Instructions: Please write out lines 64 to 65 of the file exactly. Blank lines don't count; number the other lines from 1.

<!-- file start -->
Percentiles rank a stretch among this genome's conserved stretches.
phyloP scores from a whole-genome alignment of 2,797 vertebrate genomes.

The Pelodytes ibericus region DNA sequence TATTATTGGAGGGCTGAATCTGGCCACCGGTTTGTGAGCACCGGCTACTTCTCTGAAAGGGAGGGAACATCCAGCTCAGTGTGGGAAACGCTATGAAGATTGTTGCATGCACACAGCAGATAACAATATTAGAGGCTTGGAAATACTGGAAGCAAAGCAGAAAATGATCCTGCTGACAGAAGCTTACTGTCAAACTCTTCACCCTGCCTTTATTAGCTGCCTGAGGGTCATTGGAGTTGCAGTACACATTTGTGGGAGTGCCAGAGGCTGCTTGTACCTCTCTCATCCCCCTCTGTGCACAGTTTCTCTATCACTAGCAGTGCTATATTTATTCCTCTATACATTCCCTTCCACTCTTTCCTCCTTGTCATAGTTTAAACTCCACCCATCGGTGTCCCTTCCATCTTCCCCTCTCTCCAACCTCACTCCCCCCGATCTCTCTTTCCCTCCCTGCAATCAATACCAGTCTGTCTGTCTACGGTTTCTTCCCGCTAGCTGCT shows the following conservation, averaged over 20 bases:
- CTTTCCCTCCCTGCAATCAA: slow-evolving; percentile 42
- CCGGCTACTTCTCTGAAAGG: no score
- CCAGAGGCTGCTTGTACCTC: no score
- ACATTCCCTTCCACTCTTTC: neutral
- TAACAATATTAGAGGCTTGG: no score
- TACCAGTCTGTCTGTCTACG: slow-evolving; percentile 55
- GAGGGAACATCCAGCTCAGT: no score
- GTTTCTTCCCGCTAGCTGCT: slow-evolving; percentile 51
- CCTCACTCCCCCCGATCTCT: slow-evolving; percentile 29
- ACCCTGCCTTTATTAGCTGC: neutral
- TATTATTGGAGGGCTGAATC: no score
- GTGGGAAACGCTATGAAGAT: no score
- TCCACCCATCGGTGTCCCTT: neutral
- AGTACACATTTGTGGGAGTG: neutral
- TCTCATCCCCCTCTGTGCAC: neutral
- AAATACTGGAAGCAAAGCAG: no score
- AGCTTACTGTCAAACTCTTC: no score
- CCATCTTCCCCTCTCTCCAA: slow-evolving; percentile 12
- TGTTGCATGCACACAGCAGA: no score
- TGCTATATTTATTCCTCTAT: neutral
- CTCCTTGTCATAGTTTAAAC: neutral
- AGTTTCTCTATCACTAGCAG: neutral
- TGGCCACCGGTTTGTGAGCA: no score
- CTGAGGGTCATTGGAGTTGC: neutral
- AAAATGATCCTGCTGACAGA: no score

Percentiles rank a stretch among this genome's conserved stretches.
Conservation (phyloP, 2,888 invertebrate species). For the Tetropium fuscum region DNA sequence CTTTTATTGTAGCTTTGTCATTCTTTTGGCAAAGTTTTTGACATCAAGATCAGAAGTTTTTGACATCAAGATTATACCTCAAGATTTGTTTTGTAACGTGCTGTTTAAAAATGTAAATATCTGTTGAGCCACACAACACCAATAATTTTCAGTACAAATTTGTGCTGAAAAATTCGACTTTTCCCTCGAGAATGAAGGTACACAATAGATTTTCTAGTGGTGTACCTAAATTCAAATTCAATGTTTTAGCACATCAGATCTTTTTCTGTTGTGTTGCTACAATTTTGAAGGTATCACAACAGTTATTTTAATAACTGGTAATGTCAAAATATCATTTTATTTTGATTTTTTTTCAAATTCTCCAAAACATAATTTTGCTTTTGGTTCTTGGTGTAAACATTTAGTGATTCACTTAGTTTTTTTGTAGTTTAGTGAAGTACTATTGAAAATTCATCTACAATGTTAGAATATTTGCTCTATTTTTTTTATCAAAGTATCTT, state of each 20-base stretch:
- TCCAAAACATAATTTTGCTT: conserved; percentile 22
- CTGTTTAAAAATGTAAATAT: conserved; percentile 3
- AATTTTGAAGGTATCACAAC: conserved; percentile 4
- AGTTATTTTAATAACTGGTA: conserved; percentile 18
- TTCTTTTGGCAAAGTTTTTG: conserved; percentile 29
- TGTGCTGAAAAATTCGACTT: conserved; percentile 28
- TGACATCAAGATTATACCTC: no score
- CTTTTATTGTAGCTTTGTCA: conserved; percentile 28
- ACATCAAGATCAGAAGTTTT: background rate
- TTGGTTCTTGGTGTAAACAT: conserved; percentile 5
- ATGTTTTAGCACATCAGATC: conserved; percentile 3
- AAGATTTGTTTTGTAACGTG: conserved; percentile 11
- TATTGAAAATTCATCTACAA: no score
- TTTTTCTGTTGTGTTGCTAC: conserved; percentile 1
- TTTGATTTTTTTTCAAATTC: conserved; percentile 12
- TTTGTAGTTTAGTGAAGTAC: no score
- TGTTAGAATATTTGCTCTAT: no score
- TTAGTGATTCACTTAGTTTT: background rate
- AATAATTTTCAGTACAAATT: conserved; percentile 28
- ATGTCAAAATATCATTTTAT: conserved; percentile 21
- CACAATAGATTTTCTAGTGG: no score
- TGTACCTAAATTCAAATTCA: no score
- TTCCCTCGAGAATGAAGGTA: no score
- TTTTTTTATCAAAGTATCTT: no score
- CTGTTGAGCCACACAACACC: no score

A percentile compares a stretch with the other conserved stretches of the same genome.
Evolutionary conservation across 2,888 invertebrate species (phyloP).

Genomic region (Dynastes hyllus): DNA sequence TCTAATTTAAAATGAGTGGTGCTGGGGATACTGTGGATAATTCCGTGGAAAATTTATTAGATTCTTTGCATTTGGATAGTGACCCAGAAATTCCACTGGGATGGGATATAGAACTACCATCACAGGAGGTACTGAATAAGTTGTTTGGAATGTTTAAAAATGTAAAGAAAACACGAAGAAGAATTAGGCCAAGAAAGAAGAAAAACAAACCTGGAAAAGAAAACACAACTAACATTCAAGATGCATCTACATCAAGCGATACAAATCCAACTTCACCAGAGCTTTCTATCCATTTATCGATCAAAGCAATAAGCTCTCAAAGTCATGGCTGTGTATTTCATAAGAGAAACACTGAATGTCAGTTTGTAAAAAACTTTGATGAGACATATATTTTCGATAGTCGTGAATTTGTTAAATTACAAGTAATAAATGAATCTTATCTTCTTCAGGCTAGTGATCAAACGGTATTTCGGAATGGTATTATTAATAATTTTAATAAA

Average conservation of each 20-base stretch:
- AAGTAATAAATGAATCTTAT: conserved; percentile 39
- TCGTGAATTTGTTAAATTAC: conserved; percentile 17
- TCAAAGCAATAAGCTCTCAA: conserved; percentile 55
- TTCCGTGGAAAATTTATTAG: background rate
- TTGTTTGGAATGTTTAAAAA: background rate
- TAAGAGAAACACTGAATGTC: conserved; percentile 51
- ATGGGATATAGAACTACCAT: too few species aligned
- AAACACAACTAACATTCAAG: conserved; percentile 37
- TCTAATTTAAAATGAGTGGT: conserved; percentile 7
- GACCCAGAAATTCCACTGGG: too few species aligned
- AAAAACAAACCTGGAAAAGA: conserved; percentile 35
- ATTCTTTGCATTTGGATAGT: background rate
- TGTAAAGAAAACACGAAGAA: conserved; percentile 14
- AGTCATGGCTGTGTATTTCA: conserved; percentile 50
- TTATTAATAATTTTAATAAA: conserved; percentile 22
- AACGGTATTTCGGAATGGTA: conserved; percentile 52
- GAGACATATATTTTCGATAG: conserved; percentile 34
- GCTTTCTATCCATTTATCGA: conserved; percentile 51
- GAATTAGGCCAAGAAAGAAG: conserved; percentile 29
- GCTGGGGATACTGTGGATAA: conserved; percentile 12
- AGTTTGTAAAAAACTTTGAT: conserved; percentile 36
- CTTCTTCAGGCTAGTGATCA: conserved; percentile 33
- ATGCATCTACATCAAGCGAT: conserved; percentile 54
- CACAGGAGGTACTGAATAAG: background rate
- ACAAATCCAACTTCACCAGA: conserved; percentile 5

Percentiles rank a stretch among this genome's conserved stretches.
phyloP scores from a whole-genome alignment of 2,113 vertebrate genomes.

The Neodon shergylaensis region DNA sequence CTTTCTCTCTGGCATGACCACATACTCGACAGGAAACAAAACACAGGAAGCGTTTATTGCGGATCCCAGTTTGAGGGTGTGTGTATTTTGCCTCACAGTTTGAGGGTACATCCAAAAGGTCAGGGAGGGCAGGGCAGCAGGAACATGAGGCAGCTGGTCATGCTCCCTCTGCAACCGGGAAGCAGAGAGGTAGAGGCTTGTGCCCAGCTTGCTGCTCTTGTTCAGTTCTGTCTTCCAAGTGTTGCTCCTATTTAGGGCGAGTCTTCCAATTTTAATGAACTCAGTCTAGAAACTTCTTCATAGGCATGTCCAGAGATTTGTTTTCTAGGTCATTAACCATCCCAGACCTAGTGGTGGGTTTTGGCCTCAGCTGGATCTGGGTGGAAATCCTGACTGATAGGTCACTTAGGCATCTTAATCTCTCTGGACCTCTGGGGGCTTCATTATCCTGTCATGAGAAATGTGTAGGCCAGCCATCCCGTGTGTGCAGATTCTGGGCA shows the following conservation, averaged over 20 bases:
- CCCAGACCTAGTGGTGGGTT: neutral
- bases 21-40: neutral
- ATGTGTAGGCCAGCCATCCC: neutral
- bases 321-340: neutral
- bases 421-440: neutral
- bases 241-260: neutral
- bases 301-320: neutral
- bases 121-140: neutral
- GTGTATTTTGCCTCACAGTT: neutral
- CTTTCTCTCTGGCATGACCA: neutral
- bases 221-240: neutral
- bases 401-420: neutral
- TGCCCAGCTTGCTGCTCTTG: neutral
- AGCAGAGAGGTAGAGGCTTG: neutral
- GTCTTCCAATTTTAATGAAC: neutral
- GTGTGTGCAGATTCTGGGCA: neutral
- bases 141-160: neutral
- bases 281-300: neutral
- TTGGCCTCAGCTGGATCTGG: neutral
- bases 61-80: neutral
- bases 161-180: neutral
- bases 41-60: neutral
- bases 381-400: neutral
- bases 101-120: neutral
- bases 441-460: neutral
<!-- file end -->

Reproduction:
- TTGTTTGGAATGTTTAAAAA: background rate
- TAAGAGAAACACTGAATGTC: conserved; percentile 51